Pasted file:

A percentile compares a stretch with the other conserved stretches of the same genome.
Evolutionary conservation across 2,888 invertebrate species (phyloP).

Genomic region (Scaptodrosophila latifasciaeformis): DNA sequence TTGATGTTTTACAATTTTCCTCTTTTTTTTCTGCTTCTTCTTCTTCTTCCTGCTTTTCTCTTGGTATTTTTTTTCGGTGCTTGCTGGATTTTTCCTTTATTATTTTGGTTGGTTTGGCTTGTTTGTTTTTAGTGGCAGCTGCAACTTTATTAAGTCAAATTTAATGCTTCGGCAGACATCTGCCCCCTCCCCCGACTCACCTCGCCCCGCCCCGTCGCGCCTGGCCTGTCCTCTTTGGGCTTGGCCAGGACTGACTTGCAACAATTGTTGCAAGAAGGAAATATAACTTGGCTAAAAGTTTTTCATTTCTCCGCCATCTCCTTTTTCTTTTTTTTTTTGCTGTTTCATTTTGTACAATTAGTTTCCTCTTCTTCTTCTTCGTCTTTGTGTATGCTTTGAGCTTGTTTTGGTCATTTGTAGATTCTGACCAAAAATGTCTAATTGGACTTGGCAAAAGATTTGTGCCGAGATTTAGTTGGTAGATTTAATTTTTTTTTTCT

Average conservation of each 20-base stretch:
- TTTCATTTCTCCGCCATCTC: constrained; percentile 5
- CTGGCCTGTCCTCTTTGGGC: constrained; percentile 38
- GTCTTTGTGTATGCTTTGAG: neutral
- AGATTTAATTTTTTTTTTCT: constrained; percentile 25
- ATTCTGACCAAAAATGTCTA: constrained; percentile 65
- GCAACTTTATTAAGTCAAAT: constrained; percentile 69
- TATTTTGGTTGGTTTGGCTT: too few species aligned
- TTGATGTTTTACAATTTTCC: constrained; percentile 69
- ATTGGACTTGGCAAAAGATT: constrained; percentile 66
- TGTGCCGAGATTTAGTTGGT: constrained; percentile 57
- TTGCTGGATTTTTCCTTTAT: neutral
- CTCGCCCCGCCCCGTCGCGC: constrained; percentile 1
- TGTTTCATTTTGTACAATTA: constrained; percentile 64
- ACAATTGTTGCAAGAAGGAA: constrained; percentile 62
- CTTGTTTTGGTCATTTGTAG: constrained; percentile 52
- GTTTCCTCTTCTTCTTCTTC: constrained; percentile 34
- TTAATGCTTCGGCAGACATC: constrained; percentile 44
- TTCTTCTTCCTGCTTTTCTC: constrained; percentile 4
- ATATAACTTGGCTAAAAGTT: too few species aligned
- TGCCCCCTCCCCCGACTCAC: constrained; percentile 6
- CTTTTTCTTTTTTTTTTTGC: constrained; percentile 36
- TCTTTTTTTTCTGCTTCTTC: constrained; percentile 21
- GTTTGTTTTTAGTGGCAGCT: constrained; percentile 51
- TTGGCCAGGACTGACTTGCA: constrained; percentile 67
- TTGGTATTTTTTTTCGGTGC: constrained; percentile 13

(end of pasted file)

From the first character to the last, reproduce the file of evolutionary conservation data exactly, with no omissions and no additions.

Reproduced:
A percentile compares a stretch with the other conserved stretches of the same genome.
Evolutionary conservation across 2,888 invertebrate species (phyloP).

Genomic region (Scaptodrosophila latifasciaeformis): DNA sequence TTGATGTTTTACAATTTTCCTCTTTTTTTTCTGCTTCTTCTTCTTCTTCCTGCTTTTCTCTTGGTATTTTTTTTCGGTGCTTGCTGGATTTTTCCTTTATTATTTTGGTTGGTTTGGCTTGTTTGTTTTTAGTGGCAGCTGCAACTTTATTAAGTCAAATTTAATGCTTCGGCAGACATCTGCCCCCTCCCCCGACTCACCTCGCCCCGCCCCGTCGCGCCTGGCCTGTCCTCTTTGGGCTTGGCCAGGACTGACTTGCAACAATTGTTGCAAGAAGGAAATATAACTTGGCTAAAAGTTTTTCATTTCTCCGCCATCTCCTTTTTCTTTTTTTTTTTGCTGTTTCATTTTGTACAATTAGTTTCCTCTTCTTCTTCTTCGTCTTTGTGTATGCTTTGAGCTTGTTTTGGTCATTTGTAGATTCTGACCAAAAATGTCTAATTGGACTTGGCAAAAGATTTGTGCCGAGATTTAGTTGGTAGATTTAATTTTTTTTTTCT

Average conservation of each 20-base stretch:
- TTTCATTTCTCCGCCATCTC: constrained; percentile 5
- CTGGCCTGTCCTCTTTGGGC: constrained; percentile 38
- GTCTTTGTGTATGCTTTGAG: neutral
- AGATTTAATTTTTTTTTTCT: constrained; percentile 25
- ATTCTGACCAAAAATGTCTA: constrained; percentile 65
- GCAACTTTATTAAGTCAAAT: constrained; percentile 69
- TATTTTGGTTGGTTTGGCTT: too few species aligned
- TTGATGTTTTACAATTTTCC: constrained; percentile 69
- ATTGGACTTGGCAAAAGATT: constrained; percentile 66
- TGTGCCGAGATTTAGTTGGT: constrained; percentile 57
- TTGCTGGATTTTTCCTTTAT: neutral
- CTCGCCCCGCCCCGTCGCGC: constrained; percentile 1
- TGTTTCATTTTGTACAATTA: constrained; percentile 64
- ACAATTGTTGCAAGAAGGAA: constrained; percentile 62
- CTTGTTTTGGTCATTTGTAG: constrained; percentile 52
- GTTTCCTCTTCTTCTTCTTC: constrained; percentile 34
- TTAATGCTTCGGCAGACATC: constrained; percentile 44
- TTCTTCTTCCTGCTTTTCTC: constrained; percentile 4
- ATATAACTTGGCTAAAAGTT: too few species aligned
- TGCCCCCTCCCCCGACTCAC: constrained; percentile 6
- CTTTTTCTTTTTTTTTTTGC: constrained; percentile 36
- TCTTTTTTTTCTGCTTCTTC: constrained; percentile 21
- GTTTGTTTTTAGTGGCAGCT: constrained; percentile 51
- TTGGCCAGGACTGACTTGCA: constrained; percentile 67
- TTGGTATTTTTTTTCGGTGC: constrained; percentile 13